Cyprian v. Givens et al

Filing 64

ORDER AND AMENDED 62 FINDINGS and RECOMMENDATIONS signed by Magistrate Judge John F. Moulds on 7/7/2011 ORDERING that dft Newman's 58 supplemental request for judicial notice is GRANTED; and RECOMMENDING that dft Newman's 33 motion for summary judgment be granted. Referred to Judge John A. Mendez; Objections due w/in 14 days. (Yin, K)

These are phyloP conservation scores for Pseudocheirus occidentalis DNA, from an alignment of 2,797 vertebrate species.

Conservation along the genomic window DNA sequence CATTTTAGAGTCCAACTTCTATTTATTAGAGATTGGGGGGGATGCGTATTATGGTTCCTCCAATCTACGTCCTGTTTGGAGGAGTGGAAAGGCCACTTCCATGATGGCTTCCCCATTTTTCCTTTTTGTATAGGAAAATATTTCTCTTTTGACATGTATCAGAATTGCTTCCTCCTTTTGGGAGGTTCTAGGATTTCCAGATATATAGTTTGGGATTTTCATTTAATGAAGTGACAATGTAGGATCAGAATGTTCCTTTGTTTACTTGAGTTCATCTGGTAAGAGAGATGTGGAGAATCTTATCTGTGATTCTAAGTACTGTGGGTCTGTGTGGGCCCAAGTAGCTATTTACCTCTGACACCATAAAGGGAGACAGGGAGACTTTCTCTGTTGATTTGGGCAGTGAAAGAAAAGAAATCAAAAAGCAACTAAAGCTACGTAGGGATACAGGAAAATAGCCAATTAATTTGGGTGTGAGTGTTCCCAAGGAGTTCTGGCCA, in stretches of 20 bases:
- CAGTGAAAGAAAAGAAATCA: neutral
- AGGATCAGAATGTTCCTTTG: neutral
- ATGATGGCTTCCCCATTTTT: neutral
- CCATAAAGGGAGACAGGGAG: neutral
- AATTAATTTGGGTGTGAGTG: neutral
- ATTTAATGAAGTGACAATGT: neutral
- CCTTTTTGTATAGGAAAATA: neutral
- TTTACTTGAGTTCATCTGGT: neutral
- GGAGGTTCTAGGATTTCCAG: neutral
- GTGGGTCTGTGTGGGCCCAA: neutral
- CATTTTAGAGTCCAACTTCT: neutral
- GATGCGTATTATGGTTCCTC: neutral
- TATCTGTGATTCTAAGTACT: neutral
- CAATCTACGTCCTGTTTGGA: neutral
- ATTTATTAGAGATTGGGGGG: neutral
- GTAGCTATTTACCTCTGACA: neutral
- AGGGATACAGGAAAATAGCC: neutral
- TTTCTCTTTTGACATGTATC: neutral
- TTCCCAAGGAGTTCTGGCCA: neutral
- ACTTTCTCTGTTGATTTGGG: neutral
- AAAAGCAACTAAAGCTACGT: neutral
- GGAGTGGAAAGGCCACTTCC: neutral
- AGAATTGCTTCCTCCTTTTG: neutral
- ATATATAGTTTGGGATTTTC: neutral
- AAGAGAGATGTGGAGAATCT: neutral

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1 2 3 4 5 6 7 8 IN THE UNITED STATES DISTRICT COURT 9 FOR THE EASTERN DISTRICT OF CALIFORNIA 10 LAWRENCE CYPRIAN, 11 12 Plaintiff, No. 2:09-cv-2704 JAM JFM (PC) vs. 13 14 ORDER AND AMENDED1 DERRICK GIVENS, et al., Defendants. 15 FINDINGS AND RECOMMENDATIONS / 16 Plaintiff is a state prisoner proceeding pro se with a civil rights action pursuant to 17 42 U.S.C. § 1983. This matter is proceeding on claims raised in plaintiff’s third amended 18 complaint, filed March 26, 2010. In relevant part, plaintiff alleges that defendants Mitchell, 19 Flores, Dickinson and Newman all “conspired” to “deprive the plaintiff of equal protection of the 20 law” because they were presented with evidence that charges filed against plaintiff had been 21 fabricated and failed to consider those facts; plaintiff also claims these actions violated his right 22 to due process. Plaintiff further alleges that defendant Newman, an attorney appointed to 23 represent plaintiff, denied plaintiff defense witnesses during trial on a criminal prosecution in 24 25 26 1 These findings and recommendations are amended at page 4, l. 15 by insertion of the word “not” before the phrase “acting under color of state law”, in response to defendant Newman’s June 7, 2011 request for amendment. 1 1 state court. This matter is before the court on the motion of defendant Newman for summary 2 judgment.2 3 SUMMARY JUDGMENT STANDARDS UNDER RULE 56 4 Summary judgment is appropriate when it is demonstrated that there exists “no 5 genuine issue as to any material fact and that the moving party is entitled to a judgment as a 6 matter of law.” Fed. R. Civ. P. 56(c). 7 Under summary judgment practice, the moving party 8 always bears the initial responsibility of informing the district court of the basis for its motion, and identifying those portions of “the pleadings, depositions, answers to interrogatories, and admissions on file, together with the affidavits, if any,” which it believes demonstrate the absence of a genuine issue of material fact. 9 10 11 Celotex Corp. v. Catrett, 477 U.S. 317, 323 (1986) (quoting Fed. R. Civ. P. 56(c)). “[W]here the 12 nonmoving party will bear the burden of proof at trial on a dispositive issue, a summary judgment 13 motion may properly be made in reliance solely on the ‘pleadings, depositions, answers to 14 interrogatories, and admissions on file.’” Id. Indeed, summary judgment should be entered, after 15 adequate time for discovery and upon motion, against a party who fails to make a showing 16 sufficient to establish the existence of an element essential to that party’s case, and on which that 17 party will bear the burden of proof at trial. See id. at 322. “[A] complete failure of proof 18 concerning an essential element of the nonmoving party’s case necessarily renders all other facts 19 immaterial.” Id. In such a circumstance, summary judgment should be granted, “so long as 20 2 21 22 23 24 25 26 Defendant Newman, who has also filed an answer to the third amended complaint, filed the motion at bar as a motion to dismiss pursuant to Fed. R. Civ. P. 12(b)(6). By order filed April 8, 2011, the motion was converted to a motion for summary judgment and the parties were given an opportunity to file additional evidence in support of and opposition to the motion for summary judgment. On May 6, 2011, defendant Newman filed additional evidence in support of the motion. Defendant Newman has included a supplemental request for judicial notice, by which he seeks judicial notice of three additional documents: a letter from the Solano County Superior Court denying plaintiff’s request for a handwriting expert, a sealed transcript of a Marsden hearing in said court, and a copy of the prison rules violation report at issue in the claims raised in plaintiff’s third amended complaint. Good cause appearing, defendant Newman’s request for judicial notice will be granted. Plaintiff filed an opposition to the motion to dismiss but has not filed any further evidence in opposition to the motion. 2 1 whatever is before the district court demonstrates that the standard for entry of summary 2 judgment, as set forth in Rule 56(c), is satisfied.” Id. at 323. 3 If the moving party meets its initial responsibility, the burden then shifts to the 4 opposing party to establish that a genuine issue as to any material fact actually does exist. See 5 Matsushita Elec. Indus. Co. v. Zenith Radio Corp., 475 U.S. 574, 586 (1986). In attempting to 6 establish the existence of this factual dispute, the opposing party may not rely upon the allegations 7 or denials of its pleadings but is required to tender evidence of specific facts in the form of 8 affidavits, and/or admissible discovery material, in support of its contention that the dispute 9 exists. See Fed. R. Civ. P. 56(e); Matsushita, 475 U.S. at 586 n.11. The opposing party must 10 demonstrate that the fact in contention is material, i.e., a fact that might affect the outcome of the 11 suit under the governing law, see Anderson v. Liberty Lobby, Inc., 477 U.S. 242, 248 (1986); 12 T.W. Elec. Serv., Inc. v. Pacific Elec. Contractors Ass’n, 809 F.2d 626, 630 (9th Cir. 1987), and 13 that the dispute is genuine, i.e., the evidence is such that a reasonable jury could return a verdict 14 for the nonmoving party, see Wool v. Tandem Computers, Inc., 818 F.2d 1433, 1436 (9th Cir. 15 1987). 16 In the endeavor to establish the existence of a factual dispute, the opposing party 17 need not establish a material issue of fact conclusively in its favor. It is sufficient that “the 18 claimed factual dispute be shown to require a jury or judge to resolve the parties’ differing 19 versions of the truth at trial.” T.W. Elec. Serv., 809 F.2d at 631. Thus, the “purpose of summary 20 judgment is to ‘pierce the pleadings and to assess the proof in order to see whether there is a 21 genuine need for trial.’” Matsushita, 475 U.S. at 587 (quoting Fed. R. Civ. P. 56(e) advisory 22 committee’s note on 1963 amendments). 23 In resolving the summary judgment motion, the court examines the pleadings, 24 depositions, answers to interrogatories, and admissions on file, together with the affidavits, if any. 25 Fed. R. Civ. P. 56(c). The evidence of the opposing party is to be believed. See Anderson, 477 26 U.S. at 255. All reasonable inferences that may be drawn from the facts placed before the court 3 1 must be drawn in favor of the opposing party. See Matsushita, 475 U.S. at 587. Nevertheless, 2 inferences are not drawn out of the air, and it is the opposing party’s obligation to produce a 3 factual predicate from which the inference may be drawn. See Richards v. Nielsen Freight Lines, 4 602 F. Supp. 1224, 1244-45 (E.D. Cal. 1985), aff’d, 810 F.2d 898, 902 (9th Cir. 1987). Finally, to 5 demonstrate a genuine issue, the opposing party “must do more than simply show that there is 6 some metaphysical doubt as to the material facts . . . . Where the record taken as a whole could 7 not lead a rational trier of fact to find for the nonmoving party, there is no ‘genuine issue for 8 trial.’” Matsushita, 475 U.S. at 587 (citation omitted). 9 On September 14, 2010, the court advised plaintiff of the requirements for 10 opposing a motion pursuant to Rule 56 of the Federal Rules of Civil Procedure. See Rand v. 11 Rowland, 154 F.3d 952, 957 (9th Cir. 1998) (en banc), cert. denied, 527 U.S. 1035 (1999), and 12 Klingele v. Eikenberry, 849 F.2d 409 (9th Cir. 1988). 13 14 ANALYSIS Defendant Newman seeks summary judgment on the grounds that (1) he was a 15 private attorney not acting under color of state law; and (2) plaintiff cannot prove that he suffered 16 damages as a result of any act or omission by defendant Newman. 17 Except as otherwise noted, the following facts are undisputed. At all times 18 relevant to this action, defendant Newman was an attorney in private practice. On March 25, 19 2009, a felony complaint was filed in the Solano County Superior Court charging plaintiff with 20 felony possession of a weapon while confined in a penal institution. The charges arose from an 21 incident at California Medical Facility (CMF) on January 14, 2009. On March 31, 2009, 22 defendant Newman was appointed to represent plaintiff. 23 During the course of the representation, defendant Newman declined plaintiff’s 24 request to have a second handwriting expert examine an anonymous note that had led to the 25 discovery of the weapon because defendant Newman did not believe a second expert would reach 26 a conclusion different from that of the first expert, who had concluded that the note was written by 4 1 someone other than the correctional officer who prepared an incident report concerning the events 2 at bar. In addition, during the course of the representation, plaintiff informed defendant Newman 3 that he wanted to call certain witnesses to testify to plaintiff’s good character. Defendant 4 Newman advised against this based on his belief that such witnesses would open the door to 5 presentation by the prosecution of plaintiff’s felony murder conviction. Based on the foregoing, 6 plaintiff made a Marsden3 motion to substitute counsel. The motion was denied. 7 A jury trial was held between October 6, 2009 and October 8, 2009. On October 9, 8 2009, the court determined that the jury could not reach a decision and was deadlocked 9 to 3 in 9 favor of acquittal. On motion of the district attorney, the charges were dismissed. 10 To prevail on a claim for relief under 42 U.S.C. § 1983, a plaintiff must show: (1) 11 the defendant acted under color of state law, and (2) the defendant deprived the plaintiff of a 12 constitutional right. See, e.g., Haygood v. Younger, 769 F.2d 1350, 1354 (9th Cir.1985) (en 13 banc). As a general rule, a court-appointed defense attorney does not act under color of state law 14 for purposes of a § 1983 action. See Polk County v. Dodson, 454 U.S. 312, 325 (1981). A 15 defense attorney who conspires with state officials to deprive a client of his federal rights acts 16 under color of state law and thus may be liable under section 1983. See Tower v. Glover, 467 17 U.S. 914, 923 (1984). 18 In the instant action, the undisputed evidence shows that defendant Newman was a 19 private attorney appointed to represent plaintiff in a state court criminal proceeding. There is no 20 evidence that defendant Newman conspired with any state actor to deprive plaintiff of his federal 21 constitutional rights. Moreover, defendant Newman’s representation of plaintiff resulted in a jury 22 deadlocked 9-3 in favor of acquittal and the charges were ultimately dismissed. 23 For the foregoing reasons, this court finds that defendant Newman is entitled to 24 summary judgment. 25 26 3 People v. Marsden, 2 Cal.3d 118 (1970). 5 1 In accordance with the above, IT IS HEREBY ORDERED that defendant 2 Newman’s May 6, 2011 supplemental request for judicial notice is granted; and 3 IT IS HEREBY RECOMMENDED that defendant Newman’s December 7, 2010 4 motion for summary judgment be granted. 5 These findings and recommendations are submitted to the United States District 6 Judge assigned to the case, pursuant to the provisions of 28 U.S.C. § 636(b)(l). Within fourteen 7 days after being served with these findings and recommendations, any party may file written 8 objections with the court and serve a copy on all parties. Such a document should be captioned 9 “Objections to Magistrate Judge’s Findings and Recommendations.” Any response to the 10 objections shall be filed and served within fourteen days after service of the objections. The 11 parties are advised that failure to file objections within the specified time may waive the right to 12 appeal the District Court’s order. Martinez v. Ylst, 951 F.2d 1153 (9th Cir. 1991). 13 DATED: June 7, 2011. 14 15 16 17 18 12 cypr2704.amdfr 19 20 21 22 23 24 25 26 6